VANCOUVER -- Commuters should be able to take the West Coast Express home from work on Friday afternoon following a day-long stoppage caused by a protest on the Canadian Pacific Railway tracks.

Service was abruptly cut off Thursday afternoon as activists gathered on the Pitt River Rail Bridge, but TransLink said the West Coast Express should be back on its regular schedule Friday afternoon.

"We have been advised by Canadian Pacific Railway that we will be able to operate West Coast Express service this afternoon," a spokesperson said in an email.

"We thank our customers for their patience."

The protesters involved said they were inspired by other rail blockades across the country, including on CN Rail and Via Rail tracks, which are meant to show solidarity for Wet'suwet'en hereditary chiefs in northern B.C.

To help people get to work on Friday morning, TransLink set up a bus bridge to connect passengers heading from Mission to Coquitlam Central station.

But the transit provider warned commuters buses would still likely be "busier than normal," and suggested people "try and seek alternative modes of travel."

Isabel Krupp, who participated in the blockade on the rail bridge, said that the West Coast Express was a "casualty" of a CP Rail blockade.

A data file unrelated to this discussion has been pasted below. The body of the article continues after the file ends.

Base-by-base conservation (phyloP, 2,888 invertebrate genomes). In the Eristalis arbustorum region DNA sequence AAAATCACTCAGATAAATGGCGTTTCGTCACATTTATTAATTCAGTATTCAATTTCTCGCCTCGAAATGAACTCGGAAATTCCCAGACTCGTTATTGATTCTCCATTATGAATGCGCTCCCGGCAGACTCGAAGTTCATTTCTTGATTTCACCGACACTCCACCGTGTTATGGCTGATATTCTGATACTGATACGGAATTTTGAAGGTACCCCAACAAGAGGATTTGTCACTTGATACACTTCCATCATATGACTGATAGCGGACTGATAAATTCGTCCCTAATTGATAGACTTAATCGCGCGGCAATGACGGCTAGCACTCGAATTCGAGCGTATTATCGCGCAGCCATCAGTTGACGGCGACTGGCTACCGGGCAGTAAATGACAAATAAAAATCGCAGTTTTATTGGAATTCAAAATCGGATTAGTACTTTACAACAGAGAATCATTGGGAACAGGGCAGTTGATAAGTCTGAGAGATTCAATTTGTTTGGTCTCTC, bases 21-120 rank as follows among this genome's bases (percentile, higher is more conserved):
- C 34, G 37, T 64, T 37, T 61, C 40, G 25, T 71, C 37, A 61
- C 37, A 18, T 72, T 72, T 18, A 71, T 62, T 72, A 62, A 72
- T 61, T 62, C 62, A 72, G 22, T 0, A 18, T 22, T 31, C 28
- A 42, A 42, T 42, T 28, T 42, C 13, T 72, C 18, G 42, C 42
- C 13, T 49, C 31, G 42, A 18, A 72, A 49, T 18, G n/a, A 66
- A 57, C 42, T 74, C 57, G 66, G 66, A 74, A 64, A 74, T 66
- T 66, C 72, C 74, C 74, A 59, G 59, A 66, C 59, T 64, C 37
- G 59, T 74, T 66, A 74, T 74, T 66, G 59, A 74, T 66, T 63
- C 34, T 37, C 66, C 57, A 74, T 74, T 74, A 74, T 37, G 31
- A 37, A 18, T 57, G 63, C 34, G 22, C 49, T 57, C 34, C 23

"We're here to block the flow of commodities, the flow of stolen wealth, across stolen territories," Krupp said.

"We understand that commuters are impacted. It's not our intention to impact regular working class people, but it is our intention to shut down Canada in solidarity with Wet'suwet'en and that does mean some people will are going to miss their work today, but what we're seeing happen up north on Wet'suwet'en territory is a colonial invasion, is colonial land theft."

But some West Coast Express passengers said Thursday they feel angry by the situation and frustrated by the demonstrators.

"You're angering everyone else who may have been on your side once upon a time. You've got a big group of people you're disappointing," said Maxine Harvey. "There are other places you can protest to get your point across."

Port Coquitlam Mayor Brad West said "working people" were the ones affected by the protesters' actions.

"There are literally thousands of people in this community that use the West Coast Express every day to get to work and then back home to their families," West told CTV News. "No government has been hurt, no politician's been hurt, no company's been hurt. The people hurt are working people in Port Coquitlam who have nothing to do with any of this."

Protests have been underway in Metro Vancouver for several days and have caused significant traffic disruptions.

Dozens of people blocked occupied David Eby's Vancouver office Thursday and access to the Granville Street Bridge was blocked on Wednesday, closing the crossing to traffic for hours. Earlier in the week, the protests led to overnight road closures at Broadway and Cambie Street and blockades outside the Port of Vancouver and Deltaport.

With files from CTV News Vancouver's Andrew Weichel and Angela Jung